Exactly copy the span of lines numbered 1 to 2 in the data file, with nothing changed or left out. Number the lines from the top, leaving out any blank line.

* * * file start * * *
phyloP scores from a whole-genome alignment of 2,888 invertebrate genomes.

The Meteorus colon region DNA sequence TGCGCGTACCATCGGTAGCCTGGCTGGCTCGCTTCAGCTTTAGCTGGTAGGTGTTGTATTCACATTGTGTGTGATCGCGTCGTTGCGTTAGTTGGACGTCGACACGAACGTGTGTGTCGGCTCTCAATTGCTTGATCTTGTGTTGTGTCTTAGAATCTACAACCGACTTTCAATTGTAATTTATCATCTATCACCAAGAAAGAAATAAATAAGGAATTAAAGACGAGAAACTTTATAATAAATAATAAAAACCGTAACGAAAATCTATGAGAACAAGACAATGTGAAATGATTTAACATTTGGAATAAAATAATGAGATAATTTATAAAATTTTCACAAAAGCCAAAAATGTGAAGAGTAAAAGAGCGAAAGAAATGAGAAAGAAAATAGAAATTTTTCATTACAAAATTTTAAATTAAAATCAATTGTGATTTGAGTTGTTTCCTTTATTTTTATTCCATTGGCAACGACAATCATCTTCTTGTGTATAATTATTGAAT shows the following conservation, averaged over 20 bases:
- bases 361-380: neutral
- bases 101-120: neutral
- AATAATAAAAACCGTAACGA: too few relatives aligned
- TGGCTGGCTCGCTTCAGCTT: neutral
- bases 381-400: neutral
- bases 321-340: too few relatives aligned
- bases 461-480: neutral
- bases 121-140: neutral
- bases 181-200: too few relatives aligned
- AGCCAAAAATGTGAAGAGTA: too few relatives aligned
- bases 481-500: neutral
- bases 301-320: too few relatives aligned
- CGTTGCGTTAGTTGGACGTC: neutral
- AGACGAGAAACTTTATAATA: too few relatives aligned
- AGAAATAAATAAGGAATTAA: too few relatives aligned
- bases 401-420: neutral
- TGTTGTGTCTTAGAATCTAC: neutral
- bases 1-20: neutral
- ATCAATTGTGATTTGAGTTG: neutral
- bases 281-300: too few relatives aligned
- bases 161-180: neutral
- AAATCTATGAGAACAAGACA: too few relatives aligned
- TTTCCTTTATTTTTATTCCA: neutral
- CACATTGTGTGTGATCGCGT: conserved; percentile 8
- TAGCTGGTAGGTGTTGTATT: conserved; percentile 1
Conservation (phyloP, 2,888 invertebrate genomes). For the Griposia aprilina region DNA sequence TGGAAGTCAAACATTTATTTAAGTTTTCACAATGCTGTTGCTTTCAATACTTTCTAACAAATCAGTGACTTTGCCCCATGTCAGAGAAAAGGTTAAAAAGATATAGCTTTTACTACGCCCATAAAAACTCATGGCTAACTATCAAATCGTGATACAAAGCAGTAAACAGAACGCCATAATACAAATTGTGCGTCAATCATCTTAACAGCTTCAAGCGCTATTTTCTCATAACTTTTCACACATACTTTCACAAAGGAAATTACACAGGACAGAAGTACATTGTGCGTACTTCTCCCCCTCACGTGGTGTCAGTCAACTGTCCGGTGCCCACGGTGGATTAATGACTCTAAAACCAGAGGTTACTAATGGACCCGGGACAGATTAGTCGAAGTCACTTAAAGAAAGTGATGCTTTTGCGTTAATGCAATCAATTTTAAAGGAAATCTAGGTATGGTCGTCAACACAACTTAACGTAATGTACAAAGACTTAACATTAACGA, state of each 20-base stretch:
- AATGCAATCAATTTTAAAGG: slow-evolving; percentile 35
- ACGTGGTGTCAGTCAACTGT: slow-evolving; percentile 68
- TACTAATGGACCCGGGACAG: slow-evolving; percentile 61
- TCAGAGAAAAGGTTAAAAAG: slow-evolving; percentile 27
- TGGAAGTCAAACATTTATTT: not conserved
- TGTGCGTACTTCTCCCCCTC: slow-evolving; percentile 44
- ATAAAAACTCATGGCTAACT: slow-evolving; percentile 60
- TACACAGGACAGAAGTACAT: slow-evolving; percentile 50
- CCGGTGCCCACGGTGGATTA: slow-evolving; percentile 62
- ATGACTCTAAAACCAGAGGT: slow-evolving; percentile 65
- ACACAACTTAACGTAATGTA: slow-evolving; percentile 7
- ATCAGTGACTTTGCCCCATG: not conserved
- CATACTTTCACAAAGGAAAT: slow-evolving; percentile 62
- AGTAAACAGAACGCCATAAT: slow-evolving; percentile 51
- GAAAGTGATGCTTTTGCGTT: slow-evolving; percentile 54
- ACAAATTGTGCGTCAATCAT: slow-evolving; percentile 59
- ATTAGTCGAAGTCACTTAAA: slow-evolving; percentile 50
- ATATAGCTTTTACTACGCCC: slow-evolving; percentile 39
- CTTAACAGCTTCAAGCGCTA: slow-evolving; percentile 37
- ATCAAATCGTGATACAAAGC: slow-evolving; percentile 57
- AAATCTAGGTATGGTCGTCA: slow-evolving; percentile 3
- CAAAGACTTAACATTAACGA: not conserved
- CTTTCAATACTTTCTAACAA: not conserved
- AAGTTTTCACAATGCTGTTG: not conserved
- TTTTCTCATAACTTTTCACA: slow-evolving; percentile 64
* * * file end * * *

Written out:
phyloP scores from a whole-genome alignment of 2,888 invertebrate genomes.

The Meteorus colon region DNA sequence TGCGCGTACCATCGGTAGCCTGGCTGGCTCGCTTCAGCTTTAGCTGGTAGGTGTTGTATTCACATTGTGTGTGATCGCGTCGTTGCGTTAGTTGGACGTCGACACGAACGTGTGTGTCGGCTCTCAATTGCTTGATCTTGTGTTGTGTCTTAGAATCTACAACCGACTTTCAATTGTAATTTATCATCTATCACCAAGAAAGAAATAAATAAGGAATTAAAGACGAGAAACTTTATAATAAATAATAAAAACCGTAACGAAAATCTATGAGAACAAGACAATGTGAAATGATTTAACATTTGGAATAAAATAATGAGATAATTTATAAAATTTTCACAAAAGCCAAAAATGTGAAGAGTAAAAGAGCGAAAGAAATGAGAAAGAAAATAGAAATTTTTCATTACAAAATTTTAAATTAAAATCAATTGTGATTTGAGTTGTTTCCTTTATTTTTATTCCATTGGCAACGACAATCATCTTCTTGTGTATAATTATTGAAT shows the following conservation, averaged over 20 bases: